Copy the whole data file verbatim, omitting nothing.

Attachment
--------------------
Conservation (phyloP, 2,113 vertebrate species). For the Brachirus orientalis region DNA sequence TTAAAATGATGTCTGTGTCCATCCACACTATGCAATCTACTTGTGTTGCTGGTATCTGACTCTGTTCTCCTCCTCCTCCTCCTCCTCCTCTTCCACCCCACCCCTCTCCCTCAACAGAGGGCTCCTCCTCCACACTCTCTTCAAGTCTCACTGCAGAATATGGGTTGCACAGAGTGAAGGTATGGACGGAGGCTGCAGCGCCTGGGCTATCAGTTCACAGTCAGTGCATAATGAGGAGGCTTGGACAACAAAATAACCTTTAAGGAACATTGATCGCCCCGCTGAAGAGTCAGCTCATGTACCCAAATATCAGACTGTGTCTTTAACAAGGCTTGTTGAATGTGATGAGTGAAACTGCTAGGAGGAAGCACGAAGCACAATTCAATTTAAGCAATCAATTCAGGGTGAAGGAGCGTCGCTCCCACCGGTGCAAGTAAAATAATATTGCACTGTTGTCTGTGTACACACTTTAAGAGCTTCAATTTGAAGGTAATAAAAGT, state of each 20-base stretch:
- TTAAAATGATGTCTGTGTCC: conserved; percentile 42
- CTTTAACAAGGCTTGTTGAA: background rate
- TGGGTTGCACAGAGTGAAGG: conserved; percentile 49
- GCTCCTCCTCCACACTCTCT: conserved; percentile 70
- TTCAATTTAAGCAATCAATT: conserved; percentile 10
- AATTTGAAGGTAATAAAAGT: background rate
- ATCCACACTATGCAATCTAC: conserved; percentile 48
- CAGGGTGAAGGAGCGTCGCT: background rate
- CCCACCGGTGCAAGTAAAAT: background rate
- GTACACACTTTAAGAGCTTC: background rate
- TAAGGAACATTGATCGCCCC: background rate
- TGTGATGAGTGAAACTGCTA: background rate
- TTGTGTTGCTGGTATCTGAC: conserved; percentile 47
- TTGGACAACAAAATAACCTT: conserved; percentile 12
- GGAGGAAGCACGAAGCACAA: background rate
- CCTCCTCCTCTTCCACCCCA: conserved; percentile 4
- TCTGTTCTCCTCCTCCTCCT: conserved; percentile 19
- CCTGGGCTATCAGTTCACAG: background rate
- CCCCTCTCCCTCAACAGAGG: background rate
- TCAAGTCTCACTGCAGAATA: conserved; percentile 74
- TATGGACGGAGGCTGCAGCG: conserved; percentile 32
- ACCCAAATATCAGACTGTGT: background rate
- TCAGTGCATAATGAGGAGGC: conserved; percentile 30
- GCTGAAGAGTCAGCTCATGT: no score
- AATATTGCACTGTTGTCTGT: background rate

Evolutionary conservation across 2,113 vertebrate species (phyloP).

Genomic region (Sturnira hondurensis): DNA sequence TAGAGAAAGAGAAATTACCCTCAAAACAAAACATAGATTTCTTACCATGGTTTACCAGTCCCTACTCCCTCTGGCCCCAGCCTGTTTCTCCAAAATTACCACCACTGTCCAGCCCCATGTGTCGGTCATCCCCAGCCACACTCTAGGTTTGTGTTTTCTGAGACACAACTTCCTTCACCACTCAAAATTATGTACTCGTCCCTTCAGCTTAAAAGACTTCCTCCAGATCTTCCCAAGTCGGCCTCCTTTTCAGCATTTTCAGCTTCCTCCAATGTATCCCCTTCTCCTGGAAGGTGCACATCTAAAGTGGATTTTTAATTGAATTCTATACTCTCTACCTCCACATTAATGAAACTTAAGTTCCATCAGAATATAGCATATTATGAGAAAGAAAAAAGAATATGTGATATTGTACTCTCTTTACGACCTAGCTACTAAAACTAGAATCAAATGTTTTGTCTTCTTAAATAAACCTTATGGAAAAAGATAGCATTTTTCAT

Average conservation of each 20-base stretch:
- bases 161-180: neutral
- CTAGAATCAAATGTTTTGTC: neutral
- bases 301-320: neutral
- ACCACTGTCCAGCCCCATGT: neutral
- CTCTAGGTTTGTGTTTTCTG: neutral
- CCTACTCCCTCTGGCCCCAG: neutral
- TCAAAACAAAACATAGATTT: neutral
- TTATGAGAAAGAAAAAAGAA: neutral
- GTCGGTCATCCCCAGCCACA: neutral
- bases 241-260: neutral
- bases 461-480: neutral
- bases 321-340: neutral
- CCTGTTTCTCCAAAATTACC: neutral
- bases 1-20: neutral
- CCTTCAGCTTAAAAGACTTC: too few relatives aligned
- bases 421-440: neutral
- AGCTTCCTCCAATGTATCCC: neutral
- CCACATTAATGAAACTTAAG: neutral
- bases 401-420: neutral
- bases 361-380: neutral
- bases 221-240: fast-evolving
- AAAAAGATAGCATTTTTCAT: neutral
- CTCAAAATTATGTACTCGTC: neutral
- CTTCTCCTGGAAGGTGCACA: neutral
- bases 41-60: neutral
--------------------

Conservation (phyloP, 2,113 vertebrate species). For the Brachirus orientalis region DNA sequence TTAAAATGATGTCTGTGTCCATCCACACTATGCAATCTACTTGTGTTGCTGGTATCTGACTCTGTTCTCCTCCTCCTCCTCCTCCTCCTCTTCCACCCCACCCCTCTCCCTCAACAGAGGGCTCCTCCTCCACACTCTCTTCAAGTCTCACTGCAGAATATGGGTTGCACAGAGTGAAGGTATGGACGGAGGCTGCAGCGCCTGGGCTATCAGTTCACAGTCAGTGCATAATGAGGAGGCTTGGACAACAAAATAACCTTTAAGGAACATTGATCGCCCCGCTGAAGAGTCAGCTCATGTACCCAAATATCAGACTGTGTCTTTAACAAGGCTTGTTGAATGTGATGAGTGAAACTGCTAGGAGGAAGCACGAAGCACAATTCAATTTAAGCAATCAATTCAGGGTGAAGGAGCGTCGCTCCCACCGGTGCAAGTAAAATAATATTGCACTGTTGTCTGTGTACACACTTTAAGAGCTTCAATTTGAAGGTAATAAAAGT, state of each 20-base stretch:
- TTAAAATGATGTCTGTGTCC: conserved; percentile 42
- CTTTAACAAGGCTTGTTGAA: background rate
- TGGGTTGCACAGAGTGAAGG: conserved; percentile 49
- GCTCCTCCTCCACACTCTCT: conserved; percentile 70
- TTCAATTTAAGCAATCAATT: conserved; percentile 10
- AATTTGAAGGTAATAAAAGT: background rate
- ATCCACACTATGCAATCTAC: conserved; percentile 48
- CAGGGTGAAGGAGCGTCGCT: background rate
- CCCACCGGTGCAAGTAAAAT: background rate
- GTACACACTTTAAGAGCTTC: background rate
- TAAGGAACATTGATCGCCCC: background rate
- TGTGATGAGTGAAACTGCTA: background rate
- TTGTGTTGCTGGTATCTGAC: conserved; percentile 47
- TTGGACAACAAAATAACCTT: conserved; percentile 12
- GGAGGAAGCACGAAGCACAA: background rate
- CCTCCTCCTCTTCCACCCCA: conserved; percentile 4
- TCTGTTCTCCTCCTCCTCCT: conserved; percentile 19
- CCTGGGCTATCAGTTCACAG: background rate
- CCCCTCTCCCTCAACAGAGG: background rate
- TCAAGTCTCACTGCAGAATA: conserved; percentile 74
- TATGGACGGAGGCTGCAGCG: conserved; percentile 32
- ACCCAAATATCAGACTGTGT: background rate
- TCAGTGCATAATGAGGAGGC: conserved; percentile 30
- GCTGAAGAGTCAGCTCATGT: no score
- AATATTGCACTGTTGTCTGT: background rate

Evolutionary conservation across 2,113 vertebrate species (phyloP).

Genomic region (Sturnira hondurensis): DNA sequence TAGAGAAAGAGAAATTACCCTCAAAACAAAACATAGATTTCTTACCATGGTTTACCAGTCCCTACTCCCTCTGGCCCCAGCCTGTTTCTCCAAAATTACCACCACTGTCCAGCCCCATGTGTCGGTCATCCCCAGCCACACTCTAGGTTTGTGTTTTCTGAGACACAACTTCCTTCACCACTCAAAATTATGTACTCGTCCCTTCAGCTTAAAAGACTTCCTCCAGATCTTCCCAAGTCGGCCTCCTTTTCAGCATTTTCAGCTTCCTCCAATGTATCCCCTTCTCCTGGAAGGTGCACATCTAAAGTGGATTTTTAATTGAATTCTATACTCTCTACCTCCACATTAATGAAACTTAAGTTCCATCAGAATATAGCATATTATGAGAAAGAAAAAAGAATATGTGATATTGTACTCTCTTTACGACCTAGCTACTAAAACTAGAATCAAATGTTTTGTCTTCTTAAATAAACCTTATGGAAAAAGATAGCATTTTTCAT

Average conservation of each 20-base stretch:
- bases 161-180: neutral
- CTAGAATCAAATGTTTTGTC: neutral
- bases 301-320: neutral
- ACCACTGTCCAGCCCCATGT: neutral
- CTCTAGGTTTGTGTTTTCTG: neutral
- CCTACTCCCTCTGGCCCCAG: neutral
- TCAAAACAAAACATAGATTT: neutral
- TTATGAGAAAGAAAAAAGAA: neutral
- GTCGGTCATCCCCAGCCACA: neutral
- bases 241-260: neutral
- bases 461-480: neutral
- bases 321-340: neutral
- CCTGTTTCTCCAAAATTACC: neutral
- bases 1-20: neutral
- CCTTCAGCTTAAAAGACTTC: too few relatives aligned
- bases 421-440: neutral
- AGCTTCCTCCAATGTATCCC: neutral
- CCACATTAATGAAACTTAAG: neutral
- bases 401-420: neutral
- bases 361-380: neutral
- bases 221-240: fast-evolving
- AAAAAGATAGCATTTTTCAT: neutral
- CTCAAAATTATGTACTCGTC: neutral
- CTTCTCCTGGAAGGTGCACA: neutral
- bases 41-60: neutral